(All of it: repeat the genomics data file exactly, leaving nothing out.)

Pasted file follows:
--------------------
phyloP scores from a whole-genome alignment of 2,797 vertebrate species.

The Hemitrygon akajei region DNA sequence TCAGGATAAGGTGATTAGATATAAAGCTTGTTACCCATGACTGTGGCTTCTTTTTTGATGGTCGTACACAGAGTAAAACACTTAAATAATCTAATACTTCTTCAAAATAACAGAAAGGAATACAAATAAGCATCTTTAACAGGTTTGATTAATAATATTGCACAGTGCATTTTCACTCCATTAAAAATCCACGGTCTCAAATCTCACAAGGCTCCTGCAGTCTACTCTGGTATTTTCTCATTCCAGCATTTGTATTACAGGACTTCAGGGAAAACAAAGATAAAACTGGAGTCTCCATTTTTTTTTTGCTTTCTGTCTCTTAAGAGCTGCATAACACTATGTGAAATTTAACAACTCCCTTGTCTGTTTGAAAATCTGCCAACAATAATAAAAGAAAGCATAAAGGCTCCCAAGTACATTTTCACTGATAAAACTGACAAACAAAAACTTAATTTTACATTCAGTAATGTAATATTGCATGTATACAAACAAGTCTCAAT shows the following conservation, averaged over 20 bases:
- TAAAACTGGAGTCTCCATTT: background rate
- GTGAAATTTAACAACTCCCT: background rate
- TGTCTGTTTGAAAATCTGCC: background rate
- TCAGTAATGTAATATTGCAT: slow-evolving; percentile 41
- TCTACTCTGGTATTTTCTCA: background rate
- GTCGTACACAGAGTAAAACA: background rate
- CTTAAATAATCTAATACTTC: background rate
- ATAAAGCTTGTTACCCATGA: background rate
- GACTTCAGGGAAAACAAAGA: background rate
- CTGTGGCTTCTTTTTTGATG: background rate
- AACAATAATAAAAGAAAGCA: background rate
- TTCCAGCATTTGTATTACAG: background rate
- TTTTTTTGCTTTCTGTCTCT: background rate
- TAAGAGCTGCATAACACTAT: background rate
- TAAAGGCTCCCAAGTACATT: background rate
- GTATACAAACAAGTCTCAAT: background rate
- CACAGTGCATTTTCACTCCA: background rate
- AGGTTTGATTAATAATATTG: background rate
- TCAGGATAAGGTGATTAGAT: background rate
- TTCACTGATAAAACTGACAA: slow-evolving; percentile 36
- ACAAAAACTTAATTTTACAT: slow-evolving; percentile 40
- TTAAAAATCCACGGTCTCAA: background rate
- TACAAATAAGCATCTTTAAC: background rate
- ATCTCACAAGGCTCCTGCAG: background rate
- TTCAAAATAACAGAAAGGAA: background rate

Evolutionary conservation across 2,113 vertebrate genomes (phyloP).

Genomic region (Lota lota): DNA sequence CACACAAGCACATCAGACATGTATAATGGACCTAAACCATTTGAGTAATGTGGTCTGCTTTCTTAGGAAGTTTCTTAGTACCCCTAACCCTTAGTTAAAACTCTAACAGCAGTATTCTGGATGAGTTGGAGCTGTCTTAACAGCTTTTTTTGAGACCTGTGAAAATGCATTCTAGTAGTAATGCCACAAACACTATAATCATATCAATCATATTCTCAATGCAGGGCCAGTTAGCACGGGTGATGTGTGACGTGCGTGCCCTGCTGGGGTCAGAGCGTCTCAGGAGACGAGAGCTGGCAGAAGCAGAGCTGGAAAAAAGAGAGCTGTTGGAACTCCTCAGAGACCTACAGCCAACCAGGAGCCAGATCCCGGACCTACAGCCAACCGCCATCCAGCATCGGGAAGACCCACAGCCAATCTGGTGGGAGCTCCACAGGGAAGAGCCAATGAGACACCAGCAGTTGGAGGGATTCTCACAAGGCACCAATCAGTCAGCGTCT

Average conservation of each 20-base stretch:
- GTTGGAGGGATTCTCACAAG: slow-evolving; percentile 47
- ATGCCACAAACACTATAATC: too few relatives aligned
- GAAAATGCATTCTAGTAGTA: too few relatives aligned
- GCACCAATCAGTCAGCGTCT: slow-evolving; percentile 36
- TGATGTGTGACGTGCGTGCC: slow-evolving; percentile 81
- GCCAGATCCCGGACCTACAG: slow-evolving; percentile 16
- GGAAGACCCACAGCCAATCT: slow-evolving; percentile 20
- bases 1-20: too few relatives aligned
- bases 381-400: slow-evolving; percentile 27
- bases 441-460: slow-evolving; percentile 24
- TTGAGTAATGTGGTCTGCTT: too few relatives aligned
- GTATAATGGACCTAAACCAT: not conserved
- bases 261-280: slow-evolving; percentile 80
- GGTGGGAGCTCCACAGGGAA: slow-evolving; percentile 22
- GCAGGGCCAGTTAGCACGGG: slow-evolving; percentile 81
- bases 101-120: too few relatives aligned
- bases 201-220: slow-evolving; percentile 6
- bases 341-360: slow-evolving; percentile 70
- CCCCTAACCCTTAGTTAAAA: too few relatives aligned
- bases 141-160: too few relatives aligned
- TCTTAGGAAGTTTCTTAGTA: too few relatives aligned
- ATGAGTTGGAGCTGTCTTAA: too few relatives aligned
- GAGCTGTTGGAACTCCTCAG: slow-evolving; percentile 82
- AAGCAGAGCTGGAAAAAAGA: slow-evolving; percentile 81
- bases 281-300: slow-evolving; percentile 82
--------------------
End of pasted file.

phyloP scores from a whole-genome alignment of 2,797 vertebrate species.

The Hemitrygon akajei region DNA sequence TCAGGATAAGGTGATTAGATATAAAGCTTGTTACCCATGACTGTGGCTTCTTTTTTGATGGTCGTACACAGAGTAAAACACTTAAATAATCTAATACTTCTTCAAAATAACAGAAAGGAATACAAATAAGCATCTTTAACAGGTTTGATTAATAATATTGCACAGTGCATTTTCACTCCATTAAAAATCCACGGTCTCAAATCTCACAAGGCTCCTGCAGTCTACTCTGGTATTTTCTCATTCCAGCATTTGTATTACAGGACTTCAGGGAAAACAAAGATAAAACTGGAGTCTCCATTTTTTTTTTGCTTTCTGTCTCTTAAGAGCTGCATAACACTATGTGAAATTTAACAACTCCCTTGTCTGTTTGAAAATCTGCCAACAATAATAAAAGAAAGCATAAAGGCTCCCAAGTACATTTTCACTGATAAAACTGACAAACAAAAACTTAATTTTACATTCAGTAATGTAATATTGCATGTATACAAACAAGTCTCAAT shows the following conservation, averaged over 20 bases:
- TAAAACTGGAGTCTCCATTT: background rate
- GTGAAATTTAACAACTCCCT: background rate
- TGTCTGTTTGAAAATCTGCC: background rate
- TCAGTAATGTAATATTGCAT: slow-evolving; percentile 41
- TCTACTCTGGTATTTTCTCA: background rate
- GTCGTACACAGAGTAAAACA: background rate
- CTTAAATAATCTAATACTTC: background rate
- ATAAAGCTTGTTACCCATGA: background rate
- GACTTCAGGGAAAACAAAGA: background rate
- CTGTGGCTTCTTTTTTGATG: background rate
- AACAATAATAAAAGAAAGCA: background rate
- TTCCAGCATTTGTATTACAG: background rate
- TTTTTTTGCTTTCTGTCTCT: background rate
- TAAGAGCTGCATAACACTAT: background rate
- TAAAGGCTCCCAAGTACATT: background rate
- GTATACAAACAAGTCTCAAT: background rate
- CACAGTGCATTTTCACTCCA: background rate
- AGGTTTGATTAATAATATTG: background rate
- TCAGGATAAGGTGATTAGAT: background rate
- TTCACTGATAAAACTGACAA: slow-evolving; percentile 36
- ACAAAAACTTAATTTTACAT: slow-evolving; percentile 40
- TTAAAAATCCACGGTCTCAA: background rate
- TACAAATAAGCATCTTTAAC: background rate
- ATCTCACAAGGCTCCTGCAG: background rate
- TTCAAAATAACAGAAAGGAA: background rate

Evolutionary conservation across 2,113 vertebrate genomes (phyloP).

Genomic region (Lota lota): DNA sequence CACACAAGCACATCAGACATGTATAATGGACCTAAACCATTTGAGTAATGTGGTCTGCTTTCTTAGGAAGTTTCTTAGTACCCCTAACCCTTAGTTAAAACTCTAACAGCAGTATTCTGGATGAGTTGGAGCTGTCTTAACAGCTTTTTTTGAGACCTGTGAAAATGCATTCTAGTAGTAATGCCACAAACACTATAATCATATCAATCATATTCTCAATGCAGGGCCAGTTAGCACGGGTGATGTGTGACGTGCGTGCCCTGCTGGGGTCAGAGCGTCTCAGGAGACGAGAGCTGGCAGAAGCAGAGCTGGAAAAAAGAGAGCTGTTGGAACTCCTCAGAGACCTACAGCCAACCAGGAGCCAGATCCCGGACCTACAGCCAACCGCCATCCAGCATCGGGAAGACCCACAGCCAATCTGGTGGGAGCTCCACAGGGAAGAGCCAATGAGACACCAGCAGTTGGAGGGATTCTCACAAGGCACCAATCAGTCAGCGTCT

Average conservation of each 20-base stretch:
- GTTGGAGGGATTCTCACAAG: slow-evolving; percentile 47
- ATGCCACAAACACTATAATC: too few relatives aligned
- GAAAATGCATTCTAGTAGTA: too few relatives aligned
- GCACCAATCAGTCAGCGTCT: slow-evolving; percentile 36
- TGATGTGTGACGTGCGTGCC: slow-evolving; percentile 81
- GCCAGATCCCGGACCTACAG: slow-evolving; percentile 16
- GGAAGACCCACAGCCAATCT: slow-evolving; percentile 20
- bases 1-20: too few relatives aligned
- bases 381-400: slow-evolving; percentile 27
- bases 441-460: slow-evolving; percentile 24
- TTGAGTAATGTGGTCTGCTT: too few relatives aligned
- GTATAATGGACCTAAACCAT: not conserved
- bases 261-280: slow-evolving; percentile 80
- GGTGGGAGCTCCACAGGGAA: slow-evolving; percentile 22
- GCAGGGCCAGTTAGCACGGG: slow-evolving; percentile 81
- bases 101-120: too few relatives aligned
- bases 201-220: slow-evolving; percentile 6
- bases 341-360: slow-evolving; percentile 70
- CCCCTAACCCTTAGTTAAAA: too few relatives aligned
- bases 141-160: too few relatives aligned
- TCTTAGGAAGTTTCTTAGTA: too few relatives aligned
- ATGAGTTGGAGCTGTCTTAA: too few relatives aligned
- GAGCTGTTGGAACTCCTCAG: slow-evolving; percentile 82
- AAGCAGAGCTGGAAAAAAGA: slow-evolving; percentile 81
- bases 281-300: slow-evolving; percentile 82